Tajikistan’s hunt against the opposition took a grim turn this week with the disappearance of the wife and son of the jailed deputy leader of the banned Islamic Renaissance Party, or IRPT.
This reported development follows an article published on the IRPT website on August 18 alleging Mahmadali Hayit had been severely beaten in prison and was pleading to see his relatives.
“Hayit asked to see his lawyers or his family, but the request was rejected. Afterward, he asked for a paper and pencil to write a complaint, after which he was beaten by law enforcement personnel. As a result of the beatings, he has sustained broken arms and legs,” Payom.net reported.
On August 20, Hayit’s wife, Savrinisso Jurayeva announced that the Supreme Court had given clearance for her to meet her spouse for half an hour. Her initial comment was to calm fears about the alleged beatings.
“Everything is normal with him, he wasn’t beaten, he is walking normally, he smiled all the time. He reads all the time. The only pain is in his heart, because of the lack of freedom,” she said.
But the BBC’s Russian service reported on August 22, citing Hayit’s relatives, that a group of people barged its way into the house where Jurayeva lives with her 17-year son Firuz Hayit.
“Several people in civilian clothing used to force to get into Mahmadali Hayit’s apartment, ransacked the place, and then took away his wife and son. They told them that they were taking them away to a precinct of the State Committee for National Security (GKNB). They refused to introduce themselves or show their documents. Nobody knows now where [Hayit’s] wife and son are or what has happened to them,” one relative told the BBC Russian service.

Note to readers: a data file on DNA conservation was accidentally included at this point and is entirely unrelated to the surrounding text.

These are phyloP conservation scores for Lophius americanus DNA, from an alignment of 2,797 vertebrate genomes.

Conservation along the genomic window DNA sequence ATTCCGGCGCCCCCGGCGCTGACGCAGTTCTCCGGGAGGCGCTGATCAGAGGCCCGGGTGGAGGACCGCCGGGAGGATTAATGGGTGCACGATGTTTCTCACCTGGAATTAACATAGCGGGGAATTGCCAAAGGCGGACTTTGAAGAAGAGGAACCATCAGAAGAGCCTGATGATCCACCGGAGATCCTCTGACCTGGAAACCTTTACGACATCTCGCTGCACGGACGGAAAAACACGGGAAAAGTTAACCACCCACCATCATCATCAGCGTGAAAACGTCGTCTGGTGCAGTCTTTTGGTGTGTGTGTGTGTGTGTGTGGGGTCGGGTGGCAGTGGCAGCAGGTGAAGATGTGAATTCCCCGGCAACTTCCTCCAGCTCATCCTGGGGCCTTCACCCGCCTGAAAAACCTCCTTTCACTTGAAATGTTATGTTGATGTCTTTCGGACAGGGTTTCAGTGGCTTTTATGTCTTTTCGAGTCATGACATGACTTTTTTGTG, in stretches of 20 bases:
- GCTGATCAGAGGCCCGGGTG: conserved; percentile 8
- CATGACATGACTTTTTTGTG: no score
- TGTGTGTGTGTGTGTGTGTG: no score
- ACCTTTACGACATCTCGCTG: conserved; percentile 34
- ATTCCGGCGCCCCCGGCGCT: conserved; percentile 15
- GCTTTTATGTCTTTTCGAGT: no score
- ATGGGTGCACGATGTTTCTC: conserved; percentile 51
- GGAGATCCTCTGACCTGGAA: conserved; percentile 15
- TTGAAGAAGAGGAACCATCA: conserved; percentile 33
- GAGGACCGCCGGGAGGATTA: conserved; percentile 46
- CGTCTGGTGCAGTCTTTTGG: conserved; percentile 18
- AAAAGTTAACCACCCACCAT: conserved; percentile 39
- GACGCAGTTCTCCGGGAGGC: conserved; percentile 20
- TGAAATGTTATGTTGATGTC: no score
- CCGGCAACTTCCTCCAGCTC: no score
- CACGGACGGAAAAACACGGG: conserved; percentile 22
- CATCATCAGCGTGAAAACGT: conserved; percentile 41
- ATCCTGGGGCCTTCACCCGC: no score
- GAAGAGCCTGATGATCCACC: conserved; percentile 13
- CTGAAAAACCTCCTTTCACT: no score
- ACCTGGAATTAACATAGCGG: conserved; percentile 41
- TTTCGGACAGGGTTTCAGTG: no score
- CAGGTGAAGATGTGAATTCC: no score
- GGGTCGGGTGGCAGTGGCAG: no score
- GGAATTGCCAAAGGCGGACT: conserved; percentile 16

The GKNB has denied having anything to do with Jurayeva and Firuz Haiti’s disappearance.
Jurayeva’s phone has been turned off and unreachable since her reported kidnapping. Another son, a 14-year old suffering from health problems with his liver, has been left behind at their home.
The situation with jailed IRPT members has reached a critical stage.
At least two party members have died in detention in recent weeks. On August 16, Ozadagon news website reported that 74-year old Kurbon Mannonov, who was head of the local branch of the IRPT in the town of Nurek, died at detention facility (SIZO) NO. 1 in Dushanbe. Earlier in the month, relatives of another IRPT member, 55-year old Nozimdjon Tashripov, said he too had died behind bars. Authorities handed over Tashripov’s body to his relatives, who reported that he bore signs of torture all over his body.
These alarming reports have deepened worries over the condition of yet another leading IRPT figure languishing in jail, Hikmatullo Sayfullozoda.
Advocacy group Reporters Without Borders released a statement two weeks ago registering its distress over reports that Sayfullozoda, who is serving a 16-year jail term on trumped-up charges of involvement in an attempted coup, is being “subjected to various forms of mistreatment including sleep deprivation.” RSF said Sayfullozoda is suffering from problems with his heart and pain in his legs, one which is possibly gangrenous.
The US Embassy in Dushanbe said in an email to EurasiaNet.org that it was aware of the Reporters Without Borders statement about Sayfullozoda.
“We remain concerned about reports of torture and mistreatment of prisoners by the Tajik government, which we have documented in our annual Human Rights Report,” the Embassy said. “We regularly urge the Tajik government to address longstanding concerns about its prison conditions and treatment of prisoners.”
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